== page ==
- Avengers #55
- For the past few issues, the Avengers have been fighting an all-star lineup of multiverse variants of some of their greatest villains. In the course of rebuilding a cohesive force strong enough to go toe to toe against the Multiversal Masters of Evil, the Avengers have to move forward without their chairman, Black Panther as they assemble a squad of heavy hitters to match them and the bigger threat Mephisto. Jason Aaron keeps it coming with the over-the-top big picture plot threads, and the art team led by Javier Garrón gives us a clear distinctive look at Aaron’s vision with a memorable two-page spread that I don’t want to spoil. If you’re a fan of big picture epic adventures this run will scratch that itch. —GC3
- Doctor Strange: Nexus of Nightmares #1
- In this one-shot by Ralph Macchio, Ibrahim Moustafa, Neeraj Menon, Cory Petit, Todd Nauck, and Rachelle Rosenberg, a one-and-done story set before the current status quo, Doctor Strange has a classic adventure in which he faces off against Nightmare, who is working with Baron Mordo. In fact, other than a passing reference to the Beyonders and their role in the 2015 Secret Wars event, there’s very little continuity to be concerned about at all in this issue. While I prefer my Strange stories to be more visually and narratively psychedelic, and I’m generally more interested when Wanda has the Darkhold, this story is a serviceable (if somewhat straightforward) outing for the Sorcerer Supreme. If you’ve found yourself lost in the midst of the current post-Death of Doctor Strange narrative and just want some Bleecker Street comfort food, well, here you go. —AJK
- Shang-Chi #11
- I missed a couple of issues of this series but was a huge fan of the first story arc and figured I would be fine dropping back in at Shang-Chi #11 by Gene Luen Yang, Marcus To, Erick Arciniega, and Travis Lanham, but that was not the case. If you are behind (like me) and love the character(s) or Gene’s writing, just get back issues, it’s worth it and you won’t be confused on major plot points. However, as a huge fan of Morris, I enjoyed Shang-Chi’s continued throughline with mythical creatures out of A Chinese Bestiary: Strange Creatures from the Guideways Through the Mountains and Seas, edited by Richard E. Strassberg. The Ghost of Lanham was clearly summoned for the most spookum (that’s extra spooky) lettering from the issue’s visitor for the Realm of the Dead, with the different size typography being the cherry on top. In fact, with so many characters at play, all the lettering in this issue went above and beyond to make it clear who was speaking. Plus, I really liked the semi-meta last page splash—“Not today!” —ROK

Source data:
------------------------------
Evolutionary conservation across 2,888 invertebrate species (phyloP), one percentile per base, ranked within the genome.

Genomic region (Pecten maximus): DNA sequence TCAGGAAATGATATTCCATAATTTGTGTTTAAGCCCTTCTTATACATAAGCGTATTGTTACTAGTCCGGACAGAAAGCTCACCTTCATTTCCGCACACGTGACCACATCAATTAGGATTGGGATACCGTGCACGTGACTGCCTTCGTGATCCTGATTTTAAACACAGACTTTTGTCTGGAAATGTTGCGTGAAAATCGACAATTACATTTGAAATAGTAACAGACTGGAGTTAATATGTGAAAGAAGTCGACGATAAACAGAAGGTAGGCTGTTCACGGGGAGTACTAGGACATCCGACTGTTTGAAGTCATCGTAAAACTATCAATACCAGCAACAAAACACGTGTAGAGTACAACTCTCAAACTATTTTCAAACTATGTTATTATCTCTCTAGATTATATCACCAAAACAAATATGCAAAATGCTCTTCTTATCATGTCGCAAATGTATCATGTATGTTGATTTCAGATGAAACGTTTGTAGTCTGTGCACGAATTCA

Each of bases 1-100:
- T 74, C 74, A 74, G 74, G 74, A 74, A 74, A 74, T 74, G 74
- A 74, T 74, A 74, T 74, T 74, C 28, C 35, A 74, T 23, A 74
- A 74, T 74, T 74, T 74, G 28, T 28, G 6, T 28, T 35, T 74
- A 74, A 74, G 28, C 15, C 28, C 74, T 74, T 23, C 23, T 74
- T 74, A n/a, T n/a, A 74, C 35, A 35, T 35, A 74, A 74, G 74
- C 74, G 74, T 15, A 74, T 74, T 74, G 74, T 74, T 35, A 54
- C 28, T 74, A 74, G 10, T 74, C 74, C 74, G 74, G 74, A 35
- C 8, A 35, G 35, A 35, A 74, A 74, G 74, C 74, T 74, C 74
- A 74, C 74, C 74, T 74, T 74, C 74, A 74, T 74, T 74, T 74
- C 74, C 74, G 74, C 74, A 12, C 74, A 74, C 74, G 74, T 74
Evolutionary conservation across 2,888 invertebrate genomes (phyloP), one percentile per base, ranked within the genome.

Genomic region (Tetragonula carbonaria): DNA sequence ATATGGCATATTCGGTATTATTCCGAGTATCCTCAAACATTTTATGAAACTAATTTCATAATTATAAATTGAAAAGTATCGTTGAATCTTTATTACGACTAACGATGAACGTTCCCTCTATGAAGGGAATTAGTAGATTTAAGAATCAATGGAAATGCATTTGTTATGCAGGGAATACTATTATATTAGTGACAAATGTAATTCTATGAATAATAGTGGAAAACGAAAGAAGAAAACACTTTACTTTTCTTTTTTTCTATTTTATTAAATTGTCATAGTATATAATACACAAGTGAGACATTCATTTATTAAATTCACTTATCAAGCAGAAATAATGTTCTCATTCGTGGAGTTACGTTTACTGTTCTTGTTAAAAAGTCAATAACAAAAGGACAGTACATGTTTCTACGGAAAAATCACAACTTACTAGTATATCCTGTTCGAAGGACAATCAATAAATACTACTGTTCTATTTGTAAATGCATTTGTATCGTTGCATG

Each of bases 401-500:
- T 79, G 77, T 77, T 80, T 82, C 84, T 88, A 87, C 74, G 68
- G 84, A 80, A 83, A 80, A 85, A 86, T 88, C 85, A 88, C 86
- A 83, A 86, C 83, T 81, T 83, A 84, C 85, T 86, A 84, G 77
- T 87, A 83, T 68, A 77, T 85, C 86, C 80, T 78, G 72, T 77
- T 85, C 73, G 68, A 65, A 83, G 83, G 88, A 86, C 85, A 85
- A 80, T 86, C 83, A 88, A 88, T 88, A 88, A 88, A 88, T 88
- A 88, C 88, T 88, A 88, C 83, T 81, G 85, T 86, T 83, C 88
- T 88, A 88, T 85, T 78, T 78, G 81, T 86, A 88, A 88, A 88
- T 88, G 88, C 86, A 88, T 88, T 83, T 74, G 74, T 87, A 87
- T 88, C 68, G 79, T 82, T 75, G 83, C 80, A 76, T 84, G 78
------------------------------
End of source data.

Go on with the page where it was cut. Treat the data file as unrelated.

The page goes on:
- Wolverine #20
- If you knew me and my interests, what I’m about to say will shock you: this was a really good issue of Deadpool. Yes, the title says Wolverine. Yes, this is a follow-up to Ben Percy’s X Lives/X Deaths of Wolverine. But this is a wonderfully built issue of Deadpool with a teensy bit of Wolverine. I’m not sure if Percy’s ever written Deadpool before, but he does a great job of capturing the Merc With a Mouth’s voice while not leaning too far into the obnoxious traits the character is known for. Adam Kubert’s art here is, as always, phenomenal, with creative layouts that make the page feel dynamic and free-flowing. The colors by Frank Martin and Dijjo Lima just add to this, helping the scenes to almost pop off out of the issue. The last page reveal of a character we haven’t seen since before HOX/POX is actually really well done and I’m really looking forward to seeing where they’re taken next, especially with the developments of X Lives/X Deaths. I know there might be some readers that complain about the lack of Wolverine in Wolverine, but honestly, this is just a really fun start to the book’s post-Destiny of X return. —CB
Next week: make way for the Knights of X!